"Moon Over Tao" should not be taken as a serious movie, or as a highly intellectual movie. Those that do take it as such will definitely hate it. What Keita Amemiya really made is a homage to the old days of chambara movies where gore and wackiness was abundant. And really this is for people that loved this type of cinema.
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Mediocre fantasy-fest...
FryPappy14 October 2002
Moon Over Tao is at best a mediocre fantasy film. There are some interesting ideas present, but the film quickly tires with slow scenes that drag, and all-too-brief action scenes. It doesn't help that some of the acting (especially the lead girl) is terrible. Some of the effects are rather nice, and the music is pleasant, but it's not enough for this film.

When I read the other user comments on this film, as well as having seen the preview trailer (which is far better than the film itself), I was expecting a fun, simple fantasy action movie. What I got instead was a fairly unexciting disappointment.
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Amamiya's best film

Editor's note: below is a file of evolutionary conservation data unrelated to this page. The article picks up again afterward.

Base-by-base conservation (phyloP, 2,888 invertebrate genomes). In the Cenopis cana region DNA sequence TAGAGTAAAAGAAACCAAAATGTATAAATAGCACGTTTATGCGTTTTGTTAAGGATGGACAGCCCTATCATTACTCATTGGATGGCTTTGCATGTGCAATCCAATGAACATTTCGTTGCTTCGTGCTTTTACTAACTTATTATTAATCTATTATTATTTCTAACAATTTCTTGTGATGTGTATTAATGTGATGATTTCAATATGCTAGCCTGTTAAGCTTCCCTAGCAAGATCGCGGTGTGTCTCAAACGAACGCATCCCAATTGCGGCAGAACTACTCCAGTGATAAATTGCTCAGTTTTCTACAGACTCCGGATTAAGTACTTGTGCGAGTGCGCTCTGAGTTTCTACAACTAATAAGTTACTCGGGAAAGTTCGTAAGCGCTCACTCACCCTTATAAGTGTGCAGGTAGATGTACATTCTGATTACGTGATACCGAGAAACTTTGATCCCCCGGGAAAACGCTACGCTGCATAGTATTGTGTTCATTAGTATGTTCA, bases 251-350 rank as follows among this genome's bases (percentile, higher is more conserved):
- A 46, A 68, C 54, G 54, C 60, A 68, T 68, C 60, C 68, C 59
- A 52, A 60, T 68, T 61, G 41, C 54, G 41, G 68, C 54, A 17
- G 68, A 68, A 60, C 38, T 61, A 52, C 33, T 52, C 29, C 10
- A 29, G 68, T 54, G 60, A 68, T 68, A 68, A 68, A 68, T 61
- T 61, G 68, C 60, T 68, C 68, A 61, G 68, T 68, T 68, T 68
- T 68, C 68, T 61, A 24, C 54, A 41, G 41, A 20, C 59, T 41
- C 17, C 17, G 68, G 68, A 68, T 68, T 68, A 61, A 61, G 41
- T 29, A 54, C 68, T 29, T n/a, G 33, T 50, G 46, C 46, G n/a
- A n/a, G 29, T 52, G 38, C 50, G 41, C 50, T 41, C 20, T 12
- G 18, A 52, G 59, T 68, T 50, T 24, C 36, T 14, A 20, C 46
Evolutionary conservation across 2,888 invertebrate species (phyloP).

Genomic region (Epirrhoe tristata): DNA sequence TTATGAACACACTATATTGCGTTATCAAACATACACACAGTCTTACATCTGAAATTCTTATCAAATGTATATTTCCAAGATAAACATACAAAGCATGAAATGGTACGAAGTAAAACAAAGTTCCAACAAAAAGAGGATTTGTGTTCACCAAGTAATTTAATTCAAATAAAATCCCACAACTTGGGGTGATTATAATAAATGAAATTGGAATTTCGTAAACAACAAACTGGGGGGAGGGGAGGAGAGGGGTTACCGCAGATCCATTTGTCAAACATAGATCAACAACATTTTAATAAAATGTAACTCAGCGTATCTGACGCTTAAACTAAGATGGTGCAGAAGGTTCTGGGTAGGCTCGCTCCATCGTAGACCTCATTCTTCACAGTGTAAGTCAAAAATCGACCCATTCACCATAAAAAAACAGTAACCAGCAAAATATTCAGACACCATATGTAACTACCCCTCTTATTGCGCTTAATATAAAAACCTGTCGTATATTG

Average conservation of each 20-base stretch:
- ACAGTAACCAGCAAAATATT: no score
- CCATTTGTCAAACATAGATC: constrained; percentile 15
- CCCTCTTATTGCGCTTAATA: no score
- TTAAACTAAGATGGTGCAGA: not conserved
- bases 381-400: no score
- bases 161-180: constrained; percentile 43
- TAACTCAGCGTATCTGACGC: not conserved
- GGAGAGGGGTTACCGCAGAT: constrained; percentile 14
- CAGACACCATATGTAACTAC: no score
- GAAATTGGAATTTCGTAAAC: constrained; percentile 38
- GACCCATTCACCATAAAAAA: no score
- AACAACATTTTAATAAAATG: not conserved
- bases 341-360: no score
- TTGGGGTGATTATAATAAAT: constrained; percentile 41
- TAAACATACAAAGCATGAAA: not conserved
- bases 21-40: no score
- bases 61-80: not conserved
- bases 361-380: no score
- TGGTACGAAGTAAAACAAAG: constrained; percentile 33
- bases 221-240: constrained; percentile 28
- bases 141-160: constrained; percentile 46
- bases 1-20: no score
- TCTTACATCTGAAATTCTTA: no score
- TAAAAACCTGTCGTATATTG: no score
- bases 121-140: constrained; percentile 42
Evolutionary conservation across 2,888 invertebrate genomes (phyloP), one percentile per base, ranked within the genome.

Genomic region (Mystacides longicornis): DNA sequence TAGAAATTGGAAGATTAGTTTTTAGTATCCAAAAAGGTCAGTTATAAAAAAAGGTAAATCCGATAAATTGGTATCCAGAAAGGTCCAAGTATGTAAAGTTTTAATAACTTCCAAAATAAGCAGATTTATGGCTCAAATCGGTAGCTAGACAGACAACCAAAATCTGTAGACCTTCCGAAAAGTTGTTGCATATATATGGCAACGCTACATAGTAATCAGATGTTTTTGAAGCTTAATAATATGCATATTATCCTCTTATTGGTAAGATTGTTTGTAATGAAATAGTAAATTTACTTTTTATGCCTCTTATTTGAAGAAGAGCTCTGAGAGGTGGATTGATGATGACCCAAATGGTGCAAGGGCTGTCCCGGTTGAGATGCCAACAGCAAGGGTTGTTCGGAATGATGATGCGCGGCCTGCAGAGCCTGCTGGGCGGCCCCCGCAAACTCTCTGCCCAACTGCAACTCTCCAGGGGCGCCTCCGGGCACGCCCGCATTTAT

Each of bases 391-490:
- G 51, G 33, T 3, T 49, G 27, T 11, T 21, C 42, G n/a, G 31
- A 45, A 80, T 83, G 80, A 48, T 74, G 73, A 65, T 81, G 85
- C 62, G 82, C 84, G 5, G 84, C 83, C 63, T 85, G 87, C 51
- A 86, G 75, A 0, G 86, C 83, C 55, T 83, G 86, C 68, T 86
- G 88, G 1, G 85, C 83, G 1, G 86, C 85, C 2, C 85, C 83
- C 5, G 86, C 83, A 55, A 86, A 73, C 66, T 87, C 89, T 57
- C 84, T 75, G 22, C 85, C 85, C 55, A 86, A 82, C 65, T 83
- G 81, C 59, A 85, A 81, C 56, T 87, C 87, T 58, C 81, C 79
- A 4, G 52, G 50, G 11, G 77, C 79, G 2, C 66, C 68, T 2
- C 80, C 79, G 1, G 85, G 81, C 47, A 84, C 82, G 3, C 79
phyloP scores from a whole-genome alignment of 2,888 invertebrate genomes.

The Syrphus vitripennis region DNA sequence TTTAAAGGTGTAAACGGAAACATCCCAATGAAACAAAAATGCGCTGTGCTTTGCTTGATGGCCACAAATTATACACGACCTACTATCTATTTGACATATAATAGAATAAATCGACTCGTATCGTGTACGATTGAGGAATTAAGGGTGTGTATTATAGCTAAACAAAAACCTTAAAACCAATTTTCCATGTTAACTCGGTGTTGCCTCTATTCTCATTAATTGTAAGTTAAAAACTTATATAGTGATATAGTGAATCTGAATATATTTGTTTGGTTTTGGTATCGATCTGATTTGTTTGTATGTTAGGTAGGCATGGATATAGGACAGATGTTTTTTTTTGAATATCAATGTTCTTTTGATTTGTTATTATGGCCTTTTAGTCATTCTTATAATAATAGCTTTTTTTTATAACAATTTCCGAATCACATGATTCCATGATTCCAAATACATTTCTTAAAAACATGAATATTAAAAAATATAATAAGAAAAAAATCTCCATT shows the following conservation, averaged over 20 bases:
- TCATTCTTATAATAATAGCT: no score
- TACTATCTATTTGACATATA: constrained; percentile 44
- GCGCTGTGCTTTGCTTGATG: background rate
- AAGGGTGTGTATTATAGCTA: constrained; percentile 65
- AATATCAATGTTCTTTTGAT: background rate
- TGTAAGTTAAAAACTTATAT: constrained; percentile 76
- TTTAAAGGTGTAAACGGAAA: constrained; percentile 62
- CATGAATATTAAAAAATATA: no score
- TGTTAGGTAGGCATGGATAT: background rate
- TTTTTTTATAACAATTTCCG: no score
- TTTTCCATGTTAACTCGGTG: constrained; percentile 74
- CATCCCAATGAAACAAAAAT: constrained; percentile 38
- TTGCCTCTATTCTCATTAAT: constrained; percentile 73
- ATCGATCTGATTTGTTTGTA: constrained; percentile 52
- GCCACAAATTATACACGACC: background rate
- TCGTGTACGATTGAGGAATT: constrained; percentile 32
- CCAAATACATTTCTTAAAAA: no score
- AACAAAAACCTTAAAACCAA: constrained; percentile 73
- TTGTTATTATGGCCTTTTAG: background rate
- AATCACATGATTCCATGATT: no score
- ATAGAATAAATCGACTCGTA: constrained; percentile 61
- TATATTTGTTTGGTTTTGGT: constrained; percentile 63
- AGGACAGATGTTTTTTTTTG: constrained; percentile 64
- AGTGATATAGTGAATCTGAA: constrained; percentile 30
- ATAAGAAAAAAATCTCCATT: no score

kaneko5 April 2001
Fun fantasy, with a good cast and neat-looking effects. Amamiya keeps things moving along quickly, and has a good balance of dramatic elements with goofy fun stuff. The score is magnificent. Yuko Moriyama is cool, as always, though I wish she were in the movie a little more. Toshiyuki Nagashima is a great, dignified lead. Hiroshi Abe is one of the coolest dudes in cinema today, and it's a pleasure to watch him killing loads of bad guys in efficient ways.
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Very wonderful Japanese fantasy film!
Chibi Riza16 April 2000
I finally got to see this,after waiting for 2 years or so to come out,and let me tell you,it was definetly worth the wait.

"Tao no Tsuki" (Moon of Tao) is one of the best films that distort Medival Japan.Forget "Ninja Scroll",Tao is the one,PLUS,there is a really big hard-to-destroy monster in there by the name of Makarage (is that how you spell it's name).

But be warned,the ending is rather distressing.*No spoilers,SORRY!*
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Harmless trash.
imdb-195486 August 2011
This is a simple, very simple, fantasy film.

The central premise is OK, a buried evil being freed by a man seeking power.

The acting is bad, the two leads are OK but the rest of the cast are completely unconvincing especially the bee-keeper girl.

The fight scenes are very power rangers with lots of fake blood thrown in.

The creature is weird but in an almost funny way, they use cheap CGI and it looks like those 1960s films when such things were new, Jason and the Argonauts style.

The ending is predictable.

It's not an awful film, I didn't feel the need to switch it off, but it's not good.